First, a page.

According to Murch, Schifrin remarked that he was currently writing modernist music, and the temp track gave him a clear idea of what extremes were welcomed by the filmmakers. To Murch’s surprise, Schifrin’s music captured the sonic flow of the temp score mix, yet it gave needed humanity to the two lovers through a brief, tender theme that broke through the film’s chilly design.
A making-of doc covers the film’s genesis, and features interviews with stars Duvall and McOmie (who apparently went back to theatre and made a mere handful of films), the film’s cinematographers, and Murch, who adds further detail on the short script idea he had written with USC-mate Matthew Robbins (Dragonslayer) and passed on to Lucas, which was developed into the Electric Labyrinth short. (Their original script is also archived on the BR as a bonus feature.)
Towards the end of the doc, the film and Lucas’ impact gets a bit gushy, but perhaps one has to understand the film’s reception: it flopped, but there’s something rather noble in the way Frank Darabont (The Shawshank Redemption, TV’s The Walking Dead) describes seeing THX as the second feature on a double-bill with the genuinely flawed (and incoherent) The Brotherhood of Satan: THX inspired Darabont to make movies, and the film seemed to earn Lucas respect from colleagues admiring his balls in making an abstract social commentary that put content on par with film technique; even if one hates the film for being a naïve, poorly written film that hints but never makes any direct statements using emotionally neutered characters, it’s a great filmmaking exercise in light, movement, and sound.
Also on the BR is “Bald,” a vintage making-of doc which, as the title suggests, deals with the cast losing their hair for the film. It’s hard to tell if it’s all tongue-in-cheek, because McOmie provides a weird narrative track regarding her feelings about losing her lovely red mane, and the barber pulling himself up from a dock to starting cutting and shaving the head of another actor.
Lucas also appears in a ridiculously contrived Q&A with Coppola who posits from a lawn chair, ‘So, how do you plan to recreate the world of the future?’ The only uncomfortable moment: Lucas B.S.’ing about being inspired by “comic books,” not Walter Murch and Matthew Robbins USC script.
Perhaps the best bonus is the documentary A Legacy of Filmmakers: The Early Years of American Zoetrope, which covers the brilliant talents that graduated from California film schools and their intentions of shaking up the system. While ostensibly about Coppola’s artist-styled commune (American Zoetrope), it captures the mood of the period, and the aims of various artists who went on to create their own commercial empires, those who flirted with Hollywood before quietly retiring, or remained independents in and around San Francisco. (Those wanting a more detailed coda, not to mention more examinations of lesser-known filmmakers, should see 2007’s Fog City Mavericks.)
Lucas slowly evolved into a billionaire who setup his own empire after following THX with American Graffiti (1973) and Star Wars (1977), but his BR commentary track with Murch shows a filmmaker who in 1970 had a personal vision and style.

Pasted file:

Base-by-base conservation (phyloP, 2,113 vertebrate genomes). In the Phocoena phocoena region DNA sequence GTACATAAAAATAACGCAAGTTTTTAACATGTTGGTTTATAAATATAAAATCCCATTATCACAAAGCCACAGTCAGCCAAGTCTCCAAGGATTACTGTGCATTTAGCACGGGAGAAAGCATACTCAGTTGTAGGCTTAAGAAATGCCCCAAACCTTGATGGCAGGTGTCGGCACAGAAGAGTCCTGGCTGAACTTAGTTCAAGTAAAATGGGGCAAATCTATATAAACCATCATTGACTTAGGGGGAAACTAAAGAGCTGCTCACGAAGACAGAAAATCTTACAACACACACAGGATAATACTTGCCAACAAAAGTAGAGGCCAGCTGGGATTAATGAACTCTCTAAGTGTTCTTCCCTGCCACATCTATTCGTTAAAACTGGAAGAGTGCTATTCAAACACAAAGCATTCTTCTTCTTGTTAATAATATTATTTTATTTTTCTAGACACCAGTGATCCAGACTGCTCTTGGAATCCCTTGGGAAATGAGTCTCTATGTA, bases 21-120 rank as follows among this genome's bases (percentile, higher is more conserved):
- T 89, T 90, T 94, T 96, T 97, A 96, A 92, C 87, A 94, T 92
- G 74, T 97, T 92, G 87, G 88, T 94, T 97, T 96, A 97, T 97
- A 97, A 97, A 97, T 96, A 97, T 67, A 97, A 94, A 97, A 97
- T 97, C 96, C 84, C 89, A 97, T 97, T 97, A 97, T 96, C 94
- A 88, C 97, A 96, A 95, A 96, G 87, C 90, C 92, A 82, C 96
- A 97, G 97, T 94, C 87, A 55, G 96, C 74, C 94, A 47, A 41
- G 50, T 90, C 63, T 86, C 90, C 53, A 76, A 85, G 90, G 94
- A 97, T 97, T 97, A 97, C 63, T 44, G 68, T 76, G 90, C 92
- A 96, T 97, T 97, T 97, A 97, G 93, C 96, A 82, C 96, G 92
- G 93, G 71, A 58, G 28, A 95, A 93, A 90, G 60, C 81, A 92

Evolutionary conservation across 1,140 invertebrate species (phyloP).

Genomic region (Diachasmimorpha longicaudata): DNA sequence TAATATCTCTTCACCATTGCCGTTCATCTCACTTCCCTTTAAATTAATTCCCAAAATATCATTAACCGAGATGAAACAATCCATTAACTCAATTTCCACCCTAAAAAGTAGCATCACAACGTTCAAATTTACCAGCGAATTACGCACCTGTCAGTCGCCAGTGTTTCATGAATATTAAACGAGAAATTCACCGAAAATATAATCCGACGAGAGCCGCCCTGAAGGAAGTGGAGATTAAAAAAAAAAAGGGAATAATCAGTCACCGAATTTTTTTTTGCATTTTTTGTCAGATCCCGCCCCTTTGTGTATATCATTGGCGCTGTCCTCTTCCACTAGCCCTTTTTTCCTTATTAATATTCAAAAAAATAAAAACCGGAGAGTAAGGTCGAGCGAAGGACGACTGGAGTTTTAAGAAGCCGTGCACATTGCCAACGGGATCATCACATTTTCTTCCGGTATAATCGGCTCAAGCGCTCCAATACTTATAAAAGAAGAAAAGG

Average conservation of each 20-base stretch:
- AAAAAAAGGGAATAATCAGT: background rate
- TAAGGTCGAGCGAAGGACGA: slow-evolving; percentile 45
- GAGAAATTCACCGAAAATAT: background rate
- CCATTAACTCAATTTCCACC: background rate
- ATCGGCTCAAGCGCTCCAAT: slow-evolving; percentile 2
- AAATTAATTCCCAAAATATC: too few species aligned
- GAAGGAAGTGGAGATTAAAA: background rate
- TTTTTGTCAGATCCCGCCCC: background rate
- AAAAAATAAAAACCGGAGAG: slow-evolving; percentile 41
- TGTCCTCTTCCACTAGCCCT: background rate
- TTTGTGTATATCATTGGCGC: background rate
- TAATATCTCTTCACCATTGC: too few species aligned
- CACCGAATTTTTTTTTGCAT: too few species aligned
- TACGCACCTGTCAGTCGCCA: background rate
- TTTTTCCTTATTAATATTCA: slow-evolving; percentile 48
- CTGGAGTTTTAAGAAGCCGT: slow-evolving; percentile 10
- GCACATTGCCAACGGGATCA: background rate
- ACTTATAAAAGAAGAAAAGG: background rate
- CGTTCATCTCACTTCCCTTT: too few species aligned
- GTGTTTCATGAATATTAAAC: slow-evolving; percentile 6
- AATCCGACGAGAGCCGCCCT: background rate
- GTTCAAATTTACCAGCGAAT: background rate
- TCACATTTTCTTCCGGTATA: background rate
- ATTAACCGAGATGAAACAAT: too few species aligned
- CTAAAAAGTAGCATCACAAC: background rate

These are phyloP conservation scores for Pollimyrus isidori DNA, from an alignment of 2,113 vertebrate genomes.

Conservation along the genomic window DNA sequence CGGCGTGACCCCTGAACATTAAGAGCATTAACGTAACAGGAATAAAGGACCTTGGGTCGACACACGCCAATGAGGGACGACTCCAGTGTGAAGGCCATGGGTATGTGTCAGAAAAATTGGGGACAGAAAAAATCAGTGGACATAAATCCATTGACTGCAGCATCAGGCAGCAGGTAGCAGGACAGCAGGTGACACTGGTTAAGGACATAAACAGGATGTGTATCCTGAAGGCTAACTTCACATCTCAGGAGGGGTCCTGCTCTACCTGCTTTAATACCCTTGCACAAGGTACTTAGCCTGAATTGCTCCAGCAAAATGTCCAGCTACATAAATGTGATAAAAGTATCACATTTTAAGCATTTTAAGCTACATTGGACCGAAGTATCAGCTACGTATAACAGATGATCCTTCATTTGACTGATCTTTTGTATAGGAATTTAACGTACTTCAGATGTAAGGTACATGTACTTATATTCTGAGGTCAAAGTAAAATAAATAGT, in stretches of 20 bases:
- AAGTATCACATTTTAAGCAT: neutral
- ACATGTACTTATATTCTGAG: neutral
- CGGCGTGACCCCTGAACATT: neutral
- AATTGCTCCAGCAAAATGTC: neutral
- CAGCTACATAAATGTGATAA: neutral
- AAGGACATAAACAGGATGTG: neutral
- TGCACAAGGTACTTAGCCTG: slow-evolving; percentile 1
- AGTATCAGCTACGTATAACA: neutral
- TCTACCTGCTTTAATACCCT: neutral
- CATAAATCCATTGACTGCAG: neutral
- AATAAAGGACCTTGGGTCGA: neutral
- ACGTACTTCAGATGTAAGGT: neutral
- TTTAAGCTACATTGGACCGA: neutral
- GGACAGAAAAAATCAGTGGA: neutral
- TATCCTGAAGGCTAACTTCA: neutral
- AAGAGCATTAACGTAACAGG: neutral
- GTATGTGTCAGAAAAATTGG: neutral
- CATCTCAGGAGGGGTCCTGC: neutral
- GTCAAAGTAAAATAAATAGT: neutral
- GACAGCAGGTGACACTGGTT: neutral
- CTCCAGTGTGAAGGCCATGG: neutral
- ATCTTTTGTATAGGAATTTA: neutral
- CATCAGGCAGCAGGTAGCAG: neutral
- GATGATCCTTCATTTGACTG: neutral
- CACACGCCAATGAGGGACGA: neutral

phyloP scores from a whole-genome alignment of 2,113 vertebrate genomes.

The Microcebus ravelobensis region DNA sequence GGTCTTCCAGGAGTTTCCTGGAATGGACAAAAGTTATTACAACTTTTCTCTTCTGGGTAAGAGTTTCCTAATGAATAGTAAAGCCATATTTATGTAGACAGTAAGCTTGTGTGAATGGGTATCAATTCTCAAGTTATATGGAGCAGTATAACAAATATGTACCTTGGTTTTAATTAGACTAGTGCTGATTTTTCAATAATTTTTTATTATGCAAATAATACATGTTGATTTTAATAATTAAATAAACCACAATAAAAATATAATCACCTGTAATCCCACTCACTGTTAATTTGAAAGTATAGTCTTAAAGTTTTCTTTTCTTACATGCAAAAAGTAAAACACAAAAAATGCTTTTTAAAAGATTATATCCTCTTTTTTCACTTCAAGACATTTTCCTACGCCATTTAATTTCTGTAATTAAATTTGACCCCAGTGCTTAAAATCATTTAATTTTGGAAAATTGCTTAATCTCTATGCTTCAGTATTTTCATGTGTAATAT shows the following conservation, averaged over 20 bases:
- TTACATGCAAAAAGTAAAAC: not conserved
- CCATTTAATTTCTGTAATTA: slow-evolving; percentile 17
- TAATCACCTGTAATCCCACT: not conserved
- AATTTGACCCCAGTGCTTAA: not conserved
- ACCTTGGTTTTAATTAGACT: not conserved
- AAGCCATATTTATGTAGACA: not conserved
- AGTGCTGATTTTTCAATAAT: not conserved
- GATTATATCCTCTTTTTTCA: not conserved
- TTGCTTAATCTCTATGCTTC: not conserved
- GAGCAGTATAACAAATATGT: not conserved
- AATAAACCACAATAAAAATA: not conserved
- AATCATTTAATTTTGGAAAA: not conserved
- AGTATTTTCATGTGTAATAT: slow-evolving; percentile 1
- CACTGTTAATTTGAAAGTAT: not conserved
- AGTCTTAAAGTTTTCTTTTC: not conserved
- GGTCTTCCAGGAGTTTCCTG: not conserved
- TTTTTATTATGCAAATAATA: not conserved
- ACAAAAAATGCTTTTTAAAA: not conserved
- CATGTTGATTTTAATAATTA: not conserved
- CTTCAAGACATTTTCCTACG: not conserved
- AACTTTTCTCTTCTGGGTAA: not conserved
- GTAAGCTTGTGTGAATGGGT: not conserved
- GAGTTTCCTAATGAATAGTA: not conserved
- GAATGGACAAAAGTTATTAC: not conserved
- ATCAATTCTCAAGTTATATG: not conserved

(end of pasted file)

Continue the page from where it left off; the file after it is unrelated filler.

As veteran critics have lamented, the last time THX was available in its original form was the 1992 laserdisc. It was around 1997 when Lucas began digitally enhancing and redesigning scenes in the first 3 Star Wars films that he felt it was fine to obliterate any older effects with new CGI work. For the 2004 ‘director’s cut’ of THX, a number of scenes were altered, enhanced, or expanded, and the changes do stand out.
The lab and robot assembly footage is tolerable, but the wide views of highways feel like modern riffs on Forbidden Planet’s underground Krel city; and the simian creatures that attack THX before his attempts to climb to the surface look ridiculous. Sadly, WHV doesn’t own the film, so it’s Lucas to blame for mucking with his own piece of history. If he’s willing to include the crude 1967 short, why can’t he be satisfied with the creative decisions he made in 1971?
Like the original Star Wars films, the original theatrical version of THX is unavailable on DVD or BR, and most likely if Lucas were queried, he’d probably reply with a similar ‘the elements just aren’t in good enough shape anymore’ excuse, which is a shame, because a reasonable creative mind would recognize both versions should co-exist.
Much in the way Steven Spielberg created a guns-free edition of E.T.: The Extra-Terrestrial (1983), the tweaked and theatrical versions come together on DVD, giving fans a choice; and as awful as Ridley Scott’s expanded Alien (1979) is, the unnecessary re-edit is paired with the superior theatrical cut on BR and DVD.
Lucas probably doesn’t get the irony in which he’s become a manufacturer who teases consumers with bigger, better goods they should buy more than twice, but unlike the Star Wars films, THX isn’t drenched in nostalgia nor an ever-widening mythos re-tailored for younger consumers.
That may have saved it from reshoots, rescoring, and further re-editing, but the changes applied to THX are significant, as documented in this post.
Only qualms with the BR: loading time is slow and twitchy (via a LG player), and one playing the film is engaged, one cannot return to the main menu. The only alternative is to skip chapters and shuttle through three sets of lengthy multi-lingual warnings, or stop the disc and reload.
© 2010 Mark R. Hasan